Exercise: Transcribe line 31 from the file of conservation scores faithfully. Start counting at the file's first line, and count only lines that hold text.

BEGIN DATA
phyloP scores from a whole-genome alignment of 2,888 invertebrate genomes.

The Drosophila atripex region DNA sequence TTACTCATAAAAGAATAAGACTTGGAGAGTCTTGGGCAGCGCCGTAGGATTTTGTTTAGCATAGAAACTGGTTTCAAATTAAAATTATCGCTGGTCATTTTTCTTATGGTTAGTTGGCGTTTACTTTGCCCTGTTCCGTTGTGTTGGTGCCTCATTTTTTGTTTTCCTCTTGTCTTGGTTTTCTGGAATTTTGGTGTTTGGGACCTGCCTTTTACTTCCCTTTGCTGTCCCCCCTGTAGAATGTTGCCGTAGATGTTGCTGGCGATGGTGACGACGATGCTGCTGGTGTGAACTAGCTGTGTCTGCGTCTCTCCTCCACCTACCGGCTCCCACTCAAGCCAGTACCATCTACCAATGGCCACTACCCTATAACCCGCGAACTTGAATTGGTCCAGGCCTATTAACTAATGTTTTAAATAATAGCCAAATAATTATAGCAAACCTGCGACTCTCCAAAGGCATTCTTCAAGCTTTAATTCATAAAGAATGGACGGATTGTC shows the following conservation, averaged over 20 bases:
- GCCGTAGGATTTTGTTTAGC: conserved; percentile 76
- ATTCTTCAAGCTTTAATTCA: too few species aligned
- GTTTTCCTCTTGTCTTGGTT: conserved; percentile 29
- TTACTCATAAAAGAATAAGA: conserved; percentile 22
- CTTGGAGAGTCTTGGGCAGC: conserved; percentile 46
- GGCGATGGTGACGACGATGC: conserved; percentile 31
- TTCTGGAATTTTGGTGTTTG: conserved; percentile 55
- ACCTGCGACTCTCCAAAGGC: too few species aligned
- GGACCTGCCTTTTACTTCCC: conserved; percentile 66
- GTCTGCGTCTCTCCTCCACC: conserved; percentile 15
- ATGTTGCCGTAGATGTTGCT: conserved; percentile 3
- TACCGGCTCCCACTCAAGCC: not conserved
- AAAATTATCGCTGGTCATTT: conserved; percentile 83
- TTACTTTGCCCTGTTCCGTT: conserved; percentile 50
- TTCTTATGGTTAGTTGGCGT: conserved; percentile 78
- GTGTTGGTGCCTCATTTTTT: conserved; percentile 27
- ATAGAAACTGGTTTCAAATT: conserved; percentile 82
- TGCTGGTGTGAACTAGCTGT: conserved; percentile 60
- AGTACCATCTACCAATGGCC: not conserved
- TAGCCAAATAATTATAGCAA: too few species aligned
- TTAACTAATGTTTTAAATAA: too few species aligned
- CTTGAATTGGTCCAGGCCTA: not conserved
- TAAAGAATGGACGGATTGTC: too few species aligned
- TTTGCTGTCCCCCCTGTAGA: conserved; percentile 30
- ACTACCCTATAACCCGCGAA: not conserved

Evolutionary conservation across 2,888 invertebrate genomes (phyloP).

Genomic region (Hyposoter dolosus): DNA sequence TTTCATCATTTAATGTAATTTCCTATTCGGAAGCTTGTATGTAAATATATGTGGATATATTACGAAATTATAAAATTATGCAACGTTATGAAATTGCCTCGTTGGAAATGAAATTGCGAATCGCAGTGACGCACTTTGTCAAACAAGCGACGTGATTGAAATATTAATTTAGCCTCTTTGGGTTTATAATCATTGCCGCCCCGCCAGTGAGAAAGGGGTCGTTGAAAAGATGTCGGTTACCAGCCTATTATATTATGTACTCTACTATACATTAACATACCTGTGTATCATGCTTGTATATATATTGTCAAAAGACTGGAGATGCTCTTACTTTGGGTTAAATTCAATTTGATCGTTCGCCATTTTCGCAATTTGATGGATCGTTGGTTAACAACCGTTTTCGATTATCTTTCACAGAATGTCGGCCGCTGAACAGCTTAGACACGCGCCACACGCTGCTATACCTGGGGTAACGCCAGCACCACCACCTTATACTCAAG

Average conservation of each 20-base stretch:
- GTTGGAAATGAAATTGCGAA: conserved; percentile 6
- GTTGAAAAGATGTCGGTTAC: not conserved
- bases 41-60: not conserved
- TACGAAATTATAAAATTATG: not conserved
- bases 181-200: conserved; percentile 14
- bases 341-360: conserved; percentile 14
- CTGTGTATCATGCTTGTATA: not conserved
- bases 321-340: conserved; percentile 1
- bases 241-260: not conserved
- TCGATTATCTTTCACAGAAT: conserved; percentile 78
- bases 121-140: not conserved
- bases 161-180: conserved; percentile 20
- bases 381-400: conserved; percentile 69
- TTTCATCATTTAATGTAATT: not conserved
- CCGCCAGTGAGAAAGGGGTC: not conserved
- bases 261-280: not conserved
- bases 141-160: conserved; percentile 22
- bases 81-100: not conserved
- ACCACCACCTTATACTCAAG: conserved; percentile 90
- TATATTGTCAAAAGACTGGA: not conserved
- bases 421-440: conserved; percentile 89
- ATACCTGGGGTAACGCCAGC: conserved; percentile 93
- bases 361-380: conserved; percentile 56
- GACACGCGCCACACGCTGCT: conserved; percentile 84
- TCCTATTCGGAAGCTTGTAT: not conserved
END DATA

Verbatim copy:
- GTTGGAAATGAAATTGCGAA: conserved; percentile 6